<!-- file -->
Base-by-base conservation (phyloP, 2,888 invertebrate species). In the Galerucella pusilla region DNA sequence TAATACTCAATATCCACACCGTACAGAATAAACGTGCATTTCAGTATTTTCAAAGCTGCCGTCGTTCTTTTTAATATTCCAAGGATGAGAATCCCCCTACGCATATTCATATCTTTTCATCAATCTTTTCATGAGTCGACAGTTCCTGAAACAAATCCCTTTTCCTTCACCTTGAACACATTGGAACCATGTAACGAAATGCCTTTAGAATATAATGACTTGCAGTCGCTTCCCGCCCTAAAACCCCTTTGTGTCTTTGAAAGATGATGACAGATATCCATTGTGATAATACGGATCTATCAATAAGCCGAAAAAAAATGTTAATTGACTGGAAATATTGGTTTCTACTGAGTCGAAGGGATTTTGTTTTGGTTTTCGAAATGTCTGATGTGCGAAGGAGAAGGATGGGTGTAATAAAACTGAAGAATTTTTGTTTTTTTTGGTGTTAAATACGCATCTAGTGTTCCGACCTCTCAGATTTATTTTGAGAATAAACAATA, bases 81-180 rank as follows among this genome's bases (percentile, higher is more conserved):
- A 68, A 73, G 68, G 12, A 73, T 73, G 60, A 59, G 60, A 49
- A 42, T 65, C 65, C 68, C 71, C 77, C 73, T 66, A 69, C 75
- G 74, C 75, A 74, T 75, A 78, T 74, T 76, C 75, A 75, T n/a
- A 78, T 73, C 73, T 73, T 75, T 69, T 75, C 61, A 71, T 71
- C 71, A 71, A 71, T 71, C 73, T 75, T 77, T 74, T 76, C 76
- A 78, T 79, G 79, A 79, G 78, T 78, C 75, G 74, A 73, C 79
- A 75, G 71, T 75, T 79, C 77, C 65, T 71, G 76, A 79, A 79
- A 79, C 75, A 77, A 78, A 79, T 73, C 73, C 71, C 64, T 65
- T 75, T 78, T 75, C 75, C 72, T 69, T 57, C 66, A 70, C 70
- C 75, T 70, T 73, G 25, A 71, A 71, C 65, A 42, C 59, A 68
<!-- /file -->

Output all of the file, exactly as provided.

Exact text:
Base-by-base conservation (phyloP, 2,888 invertebrate species). In the Galerucella pusilla region DNA sequence TAATACTCAATATCCACACCGTACAGAATAAACGTGCATTTCAGTATTTTCAAAGCTGCCGTCGTTCTTTTTAATATTCCAAGGATGAGAATCCCCCTACGCATATTCATATCTTTTCATCAATCTTTTCATGAGTCGACAGTTCCTGAAACAAATCCCTTTTCCTTCACCTTGAACACATTGGAACCATGTAACGAAATGCCTTTAGAATATAATGACTTGCAGTCGCTTCCCGCCCTAAAACCCCTTTGTGTCTTTGAAAGATGATGACAGATATCCATTGTGATAATACGGATCTATCAATAAGCCGAAAAAAAATGTTAATTGACTGGAAATATTGGTTTCTACTGAGTCGAAGGGATTTTGTTTTGGTTTTCGAAATGTCTGATGTGCGAAGGAGAAGGATGGGTGTAATAAAACTGAAGAATTTTTGTTTTTTTTGGTGTTAAATACGCATCTAGTGTTCCGACCTCTCAGATTTATTTTGAGAATAAACAATA, bases 81-180 rank as follows among this genome's bases (percentile, higher is more conserved):
- A 68, A 73, G 68, G 12, A 73, T 73, G 60, A 59, G 60, A 49
- A 42, T 65, C 65, C 68, C 71, C 77, C 73, T 66, A 69, C 75
- G 74, C 75, A 74, T 75, A 78, T 74, T 76, C 75, A 75, T n/a
- A 78, T 73, C 73, T 73, T 75, T 69, T 75, C 61, A 71, T 71
- C 71, A 71, A 71, T 71, C 73, T 75, T 77, T 74, T 76, C 76
- A 78, T 79, G 79, A 79, G 78, T 78, C 75, G 74, A 73, C 79
- A 75, G 71, T 75, T 79, C 77, C 65, T 71, G 76, A 79, A 79
- A 79, C 75, A 77, A 78, A 79, T 73, C 73, C 71, C 64, T 65
- T 75, T 78, T 75, C 75, C 72, T 69, T 57, C 66, A 70, C 70
- C 75, T 70, T 73, G 25, A 71, A 71, C 65, A 42, C 59, A 68